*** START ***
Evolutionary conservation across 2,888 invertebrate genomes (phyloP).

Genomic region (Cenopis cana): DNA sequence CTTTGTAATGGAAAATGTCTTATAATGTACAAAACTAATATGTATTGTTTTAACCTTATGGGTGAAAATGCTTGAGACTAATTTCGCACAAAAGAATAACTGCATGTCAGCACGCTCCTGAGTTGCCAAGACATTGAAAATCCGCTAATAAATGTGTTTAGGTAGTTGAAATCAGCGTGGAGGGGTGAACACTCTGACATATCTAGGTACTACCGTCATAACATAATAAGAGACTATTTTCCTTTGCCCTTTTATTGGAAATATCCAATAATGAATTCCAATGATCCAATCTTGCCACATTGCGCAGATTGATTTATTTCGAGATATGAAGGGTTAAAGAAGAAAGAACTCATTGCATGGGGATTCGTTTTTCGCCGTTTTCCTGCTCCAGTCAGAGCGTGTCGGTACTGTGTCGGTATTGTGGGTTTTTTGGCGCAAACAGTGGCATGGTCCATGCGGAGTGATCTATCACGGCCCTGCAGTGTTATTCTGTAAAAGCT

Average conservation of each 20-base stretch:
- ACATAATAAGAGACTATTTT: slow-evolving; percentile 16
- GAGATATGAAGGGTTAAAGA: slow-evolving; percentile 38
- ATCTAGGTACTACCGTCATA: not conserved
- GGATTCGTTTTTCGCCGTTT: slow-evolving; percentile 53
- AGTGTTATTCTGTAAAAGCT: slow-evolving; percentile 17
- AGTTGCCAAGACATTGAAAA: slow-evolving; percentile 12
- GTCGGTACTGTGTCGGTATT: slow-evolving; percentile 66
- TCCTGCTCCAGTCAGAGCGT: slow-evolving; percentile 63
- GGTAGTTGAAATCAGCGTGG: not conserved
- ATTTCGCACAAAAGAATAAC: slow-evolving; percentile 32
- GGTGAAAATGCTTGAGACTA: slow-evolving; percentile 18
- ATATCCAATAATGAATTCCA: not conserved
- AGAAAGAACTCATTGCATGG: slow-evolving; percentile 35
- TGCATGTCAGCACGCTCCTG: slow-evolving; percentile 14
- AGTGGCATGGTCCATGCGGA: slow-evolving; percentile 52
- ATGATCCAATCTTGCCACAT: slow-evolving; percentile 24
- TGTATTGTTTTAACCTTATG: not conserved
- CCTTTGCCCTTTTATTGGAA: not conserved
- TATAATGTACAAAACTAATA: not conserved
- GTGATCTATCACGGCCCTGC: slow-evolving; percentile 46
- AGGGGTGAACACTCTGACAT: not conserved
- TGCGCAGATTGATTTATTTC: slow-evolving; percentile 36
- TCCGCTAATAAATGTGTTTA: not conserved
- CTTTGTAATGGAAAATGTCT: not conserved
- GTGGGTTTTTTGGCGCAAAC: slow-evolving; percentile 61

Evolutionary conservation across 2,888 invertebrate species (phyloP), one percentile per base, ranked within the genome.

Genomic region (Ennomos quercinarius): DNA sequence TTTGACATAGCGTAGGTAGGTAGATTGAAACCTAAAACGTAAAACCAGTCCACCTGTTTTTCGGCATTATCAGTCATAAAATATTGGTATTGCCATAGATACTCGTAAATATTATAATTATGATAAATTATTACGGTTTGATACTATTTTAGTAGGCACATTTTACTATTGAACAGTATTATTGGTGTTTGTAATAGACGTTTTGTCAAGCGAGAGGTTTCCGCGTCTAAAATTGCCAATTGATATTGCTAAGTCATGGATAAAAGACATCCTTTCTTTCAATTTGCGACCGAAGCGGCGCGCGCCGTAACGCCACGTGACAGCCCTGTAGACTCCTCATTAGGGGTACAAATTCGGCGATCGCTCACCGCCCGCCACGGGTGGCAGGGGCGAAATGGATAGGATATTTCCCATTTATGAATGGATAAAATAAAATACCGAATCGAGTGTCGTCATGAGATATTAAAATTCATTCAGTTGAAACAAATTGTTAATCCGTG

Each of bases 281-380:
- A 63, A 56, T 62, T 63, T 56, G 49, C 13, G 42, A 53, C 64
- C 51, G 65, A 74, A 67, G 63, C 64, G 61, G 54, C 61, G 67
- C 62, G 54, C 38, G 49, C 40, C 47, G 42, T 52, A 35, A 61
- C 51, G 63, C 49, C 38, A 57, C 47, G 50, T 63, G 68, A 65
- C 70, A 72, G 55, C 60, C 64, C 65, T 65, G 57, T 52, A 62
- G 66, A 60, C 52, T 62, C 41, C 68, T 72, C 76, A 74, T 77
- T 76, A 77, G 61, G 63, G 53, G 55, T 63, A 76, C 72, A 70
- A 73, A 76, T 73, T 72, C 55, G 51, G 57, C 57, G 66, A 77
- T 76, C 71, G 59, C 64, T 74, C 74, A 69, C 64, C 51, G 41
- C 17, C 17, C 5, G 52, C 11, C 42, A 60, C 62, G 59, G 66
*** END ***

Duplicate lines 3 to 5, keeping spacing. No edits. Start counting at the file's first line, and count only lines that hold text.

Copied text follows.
Average conservation of each 20-base stretch:
- ACATAATAAGAGACTATTTT: slow-evolving; percentile 16
- GAGATATGAAGGGTTAAAGA: slow-evolving; percentile 38